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How to Go Paperless in Five Simple Steps


Healthcare is expensive in this country. The heavy reliance on paper products costs the healthcare industry billions annually. Some estimates put that waste as high as $300 billion a year. So, what can be done to eliminate paper from healthcare?

Going paperless is a challenge for organizations of all sizes and types, requiring them to invest in new technology, change workflows, retrain employees – and the list goes on. This is especially true for billing services who are required to manage multiple clients with complex billing requirements.

Change can be hard, yes. But it doesn’t have to be. In particular, the processes for healthcare payments are ripe with opportunities to go completely paperless.

Move to a 24/7 World
Make sure all of your clients have a robust online portal where patients can manage all of their healthcare payments and select to receive eStatements. Then, help your clients follow best practices for communicating the link for online payments at every patient touchpoint including office signage, statement messaging and email communications.

Here are a few sample messages to include with the patient portal link:

  • Stop the paper clutter when you sign up for eStatements.
  • Go online to pay and easily manage your healthcare bills in our patient portal.

Eliminate Envelopes
It’s not you, envelopes, it’s us. After a long relationship, it’s time to break up with envelopes.

If your organization’s goal is to move paper statements and check payments to eStatements and electronic payments, then eliminate processes that encourage the continued use of paper. Remove remittance envelopes from all patient statements and make sure patients see clear instructions on how they can enroll for eStatements and make payments online.

Enable Omnichannel Payments
If you’re only offering online or mailed payments as an option to patients, there’s a strong chance that you are missing out on some payments. Instead, consider an omnichannel approach that reaches patients where they’re already making other payments, such as their bank bill portal or from their smartphone. Offering patients more payment options doesn’t mean that you have to sacrifice your commitment to going paperless. There are plenty of channels that give patients additional payment options, yet still promote self-service and automation, such as IVR or payments from a health plan’s member portal.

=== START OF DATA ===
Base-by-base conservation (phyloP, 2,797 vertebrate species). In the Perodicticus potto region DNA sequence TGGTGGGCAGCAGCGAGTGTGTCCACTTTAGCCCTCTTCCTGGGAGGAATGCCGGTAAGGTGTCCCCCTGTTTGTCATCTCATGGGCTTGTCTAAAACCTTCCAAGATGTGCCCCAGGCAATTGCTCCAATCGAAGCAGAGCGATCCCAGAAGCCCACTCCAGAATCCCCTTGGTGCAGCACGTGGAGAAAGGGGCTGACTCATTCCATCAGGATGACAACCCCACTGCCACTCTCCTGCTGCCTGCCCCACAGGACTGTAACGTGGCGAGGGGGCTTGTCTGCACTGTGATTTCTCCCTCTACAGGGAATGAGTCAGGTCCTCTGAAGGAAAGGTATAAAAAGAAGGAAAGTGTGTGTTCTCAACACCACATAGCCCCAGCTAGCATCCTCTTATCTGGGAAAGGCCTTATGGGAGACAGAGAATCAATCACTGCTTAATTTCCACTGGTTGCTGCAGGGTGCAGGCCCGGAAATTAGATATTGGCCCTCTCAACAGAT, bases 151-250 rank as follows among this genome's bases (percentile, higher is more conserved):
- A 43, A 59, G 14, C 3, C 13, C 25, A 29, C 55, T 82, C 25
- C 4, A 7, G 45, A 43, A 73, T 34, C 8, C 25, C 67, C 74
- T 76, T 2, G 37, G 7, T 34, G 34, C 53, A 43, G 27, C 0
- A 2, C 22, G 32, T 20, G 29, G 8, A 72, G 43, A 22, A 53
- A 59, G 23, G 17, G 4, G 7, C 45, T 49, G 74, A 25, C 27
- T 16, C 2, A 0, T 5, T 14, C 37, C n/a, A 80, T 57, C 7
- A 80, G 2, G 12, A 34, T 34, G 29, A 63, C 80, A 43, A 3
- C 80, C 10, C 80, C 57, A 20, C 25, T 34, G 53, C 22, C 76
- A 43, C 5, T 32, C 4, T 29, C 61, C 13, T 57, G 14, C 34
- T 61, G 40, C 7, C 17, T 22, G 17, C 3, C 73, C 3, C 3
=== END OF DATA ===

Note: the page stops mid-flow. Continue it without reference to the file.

Remove Paper From the Payer Equation
Only 14 percent of providers said that they prefer payments in the form of paper checks and two percent preferred virtual card payments from payers, according to the Trends in Healthcare Payments Sixth Annual Report. The solution is receiving ERA/EFTs from every payer you do business with – no exception. Even if you only receive a few payments a year from the payer, paper checks and EOBs can still contribute to your paper problem.

Make It a Game
How can you add some fun to the workplace and help achieve goals at the same time? Create a contest with an incentive or reward that aligns with your client’s corporate policies that encourages “out-of-the-box” thinking when it comes to eliminating paper. Work with your clients to create the framework for the contest, track progress and highlight success. Recognize an “office hero” for the best idea for an organizational change to reduce paper. Celebrate the team with an office lunch after hitting a certain milestone like no paper checks received from payers in 45 days.

What happens when you go paperless?

  • Overall increase in payments especially online payments.
  • Decrease in collection costs.
  • Improve patient satisfaction and higher retention rates for clients.

Deirdre Ruttle is Vice President of Marketing at InstaMed. Before joining InstaMed, Deirdre held senior marketing roles at alphaBroder and, where she led marketing strategy to drive usage of B2B and B2C ecommerce platforms. Deirdre’s experience and expertise include a deep focus in the areas of segmentation strategies, digital marketing and multi-channel marketing campaign development. Deirdre graduated from the College of the Holy Cross with a Bachelor of Arts in English.